According to National Strategy for Business Archives of England and Wales (2009), which was written by people trained in the academic discipline of archive science, company archives exist to support “new product innovation, corporate culture and brand identity management information and evidence to protect against litigation, trademark infringement, or assault on reputation”. This description of the function of corporate archives hints at the fact that corporate archives can serve very different purposes.  According to Castellani and Rossato (2014), two Italian communications studies professors,  corporate archives “act as an innovative communication tool” that create opportunities “for dialogue between the company and its community”. This interpretation, likely reflects the Italian context of the authors and is difficult to reconcile with the examples of corporations that fund excellent, well-organized archives that are closed to all external users (Alcan’s archive in Montreal is a famous case in point).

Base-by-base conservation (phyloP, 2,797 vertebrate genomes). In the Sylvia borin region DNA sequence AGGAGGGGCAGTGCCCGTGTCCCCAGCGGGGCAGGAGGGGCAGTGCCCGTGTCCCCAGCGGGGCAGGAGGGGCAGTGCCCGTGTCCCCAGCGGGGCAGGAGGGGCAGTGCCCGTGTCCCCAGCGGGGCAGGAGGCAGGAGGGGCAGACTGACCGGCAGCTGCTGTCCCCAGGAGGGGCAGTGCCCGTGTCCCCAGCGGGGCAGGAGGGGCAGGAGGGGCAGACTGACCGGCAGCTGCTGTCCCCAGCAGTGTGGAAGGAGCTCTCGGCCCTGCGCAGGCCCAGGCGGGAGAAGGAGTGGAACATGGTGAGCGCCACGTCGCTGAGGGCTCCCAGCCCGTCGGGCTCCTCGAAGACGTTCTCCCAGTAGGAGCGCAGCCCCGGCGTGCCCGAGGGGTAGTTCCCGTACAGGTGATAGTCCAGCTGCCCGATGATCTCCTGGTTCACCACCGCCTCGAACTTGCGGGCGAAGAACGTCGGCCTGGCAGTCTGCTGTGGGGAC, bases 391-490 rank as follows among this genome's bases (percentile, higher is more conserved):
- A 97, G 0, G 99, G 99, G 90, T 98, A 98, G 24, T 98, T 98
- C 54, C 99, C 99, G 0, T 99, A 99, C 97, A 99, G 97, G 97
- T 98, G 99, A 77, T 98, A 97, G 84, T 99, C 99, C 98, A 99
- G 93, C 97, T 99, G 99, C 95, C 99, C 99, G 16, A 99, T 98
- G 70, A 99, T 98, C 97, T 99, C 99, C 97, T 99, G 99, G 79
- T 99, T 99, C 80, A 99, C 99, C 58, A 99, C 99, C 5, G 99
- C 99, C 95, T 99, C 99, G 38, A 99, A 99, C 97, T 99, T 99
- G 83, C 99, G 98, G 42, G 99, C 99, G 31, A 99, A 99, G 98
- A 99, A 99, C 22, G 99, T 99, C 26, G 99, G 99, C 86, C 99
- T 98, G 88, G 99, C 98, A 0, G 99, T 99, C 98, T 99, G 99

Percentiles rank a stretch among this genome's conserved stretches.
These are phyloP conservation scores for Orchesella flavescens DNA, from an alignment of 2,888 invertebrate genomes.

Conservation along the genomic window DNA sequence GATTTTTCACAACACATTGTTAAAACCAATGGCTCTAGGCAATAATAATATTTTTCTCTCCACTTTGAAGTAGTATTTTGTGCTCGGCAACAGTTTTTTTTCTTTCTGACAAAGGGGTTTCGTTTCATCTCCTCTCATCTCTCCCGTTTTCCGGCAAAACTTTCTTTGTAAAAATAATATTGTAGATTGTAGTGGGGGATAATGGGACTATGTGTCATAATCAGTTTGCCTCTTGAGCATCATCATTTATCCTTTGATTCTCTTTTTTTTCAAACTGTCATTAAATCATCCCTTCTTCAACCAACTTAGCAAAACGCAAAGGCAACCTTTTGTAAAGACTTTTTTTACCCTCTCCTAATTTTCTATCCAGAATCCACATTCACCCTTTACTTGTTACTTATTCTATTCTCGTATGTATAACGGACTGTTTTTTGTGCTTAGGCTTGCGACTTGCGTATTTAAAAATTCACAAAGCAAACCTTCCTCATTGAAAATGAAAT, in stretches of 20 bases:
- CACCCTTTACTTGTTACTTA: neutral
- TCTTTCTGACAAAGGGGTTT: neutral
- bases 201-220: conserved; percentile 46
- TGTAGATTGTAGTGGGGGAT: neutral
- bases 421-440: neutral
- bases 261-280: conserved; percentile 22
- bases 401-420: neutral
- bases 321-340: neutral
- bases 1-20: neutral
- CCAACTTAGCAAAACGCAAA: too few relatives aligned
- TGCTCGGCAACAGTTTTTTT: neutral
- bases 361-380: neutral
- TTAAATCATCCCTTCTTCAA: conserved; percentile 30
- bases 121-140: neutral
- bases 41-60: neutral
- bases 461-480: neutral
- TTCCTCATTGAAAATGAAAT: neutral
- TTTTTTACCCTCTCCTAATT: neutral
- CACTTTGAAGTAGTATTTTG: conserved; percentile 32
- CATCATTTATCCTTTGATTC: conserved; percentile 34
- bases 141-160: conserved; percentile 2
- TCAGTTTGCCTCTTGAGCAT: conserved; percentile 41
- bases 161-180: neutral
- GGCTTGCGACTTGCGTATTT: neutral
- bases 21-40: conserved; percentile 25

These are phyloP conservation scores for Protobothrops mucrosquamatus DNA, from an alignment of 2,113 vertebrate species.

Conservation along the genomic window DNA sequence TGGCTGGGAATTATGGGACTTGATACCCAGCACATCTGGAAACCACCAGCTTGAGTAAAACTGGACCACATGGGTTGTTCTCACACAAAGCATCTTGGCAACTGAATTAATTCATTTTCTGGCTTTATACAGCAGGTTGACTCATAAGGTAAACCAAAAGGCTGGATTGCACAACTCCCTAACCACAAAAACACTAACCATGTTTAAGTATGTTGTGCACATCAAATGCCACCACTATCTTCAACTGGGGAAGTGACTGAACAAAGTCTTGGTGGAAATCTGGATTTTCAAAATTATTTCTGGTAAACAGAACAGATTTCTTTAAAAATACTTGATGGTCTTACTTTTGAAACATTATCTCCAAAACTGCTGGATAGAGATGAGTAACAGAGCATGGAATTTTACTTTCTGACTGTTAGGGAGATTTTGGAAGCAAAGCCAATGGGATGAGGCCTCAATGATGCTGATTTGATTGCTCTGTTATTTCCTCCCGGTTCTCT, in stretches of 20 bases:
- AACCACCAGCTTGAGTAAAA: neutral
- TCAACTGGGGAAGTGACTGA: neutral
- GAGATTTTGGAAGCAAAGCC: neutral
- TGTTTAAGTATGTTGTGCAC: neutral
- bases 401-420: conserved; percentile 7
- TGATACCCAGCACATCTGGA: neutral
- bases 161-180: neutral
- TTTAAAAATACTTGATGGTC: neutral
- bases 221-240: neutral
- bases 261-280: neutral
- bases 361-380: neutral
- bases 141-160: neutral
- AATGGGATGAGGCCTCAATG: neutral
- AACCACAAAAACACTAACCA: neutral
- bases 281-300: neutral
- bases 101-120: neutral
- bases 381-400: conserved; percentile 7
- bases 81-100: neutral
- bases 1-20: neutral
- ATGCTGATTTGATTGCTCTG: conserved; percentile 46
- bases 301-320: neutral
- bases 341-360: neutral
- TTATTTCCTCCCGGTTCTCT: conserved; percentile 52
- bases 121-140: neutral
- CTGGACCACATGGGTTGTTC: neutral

My point is that right now the social-scientific literature doesn’t give us a clear generalisable answer about what exactly corporate archives are for and how they contribute to the competitive advantage of companies. Our paper seeks to answer these questions.  Our argument is that possessing an archive gives a firm a competitive advantage because it makes the historical narratives produced by the firm seem more authentic in the eyes of stakeholders. Most firms invest at least a few resources in the production of historical narratives. The advantage one gets by spending money on a proper archive is that people in post-Enlightenment cultures are much more likely to believe a firm’s historical narrative if it is based on archival documents. It is no coincidence that the world’s first corporate archive was developed by the East India Company in the wake of the Enlightenment, which had convinced educated British people that for a historical narrative to be true, it had to be based on primary sources. Needless to say, many companies have since emulated the EIC’s archive-based rhetorical history strategy!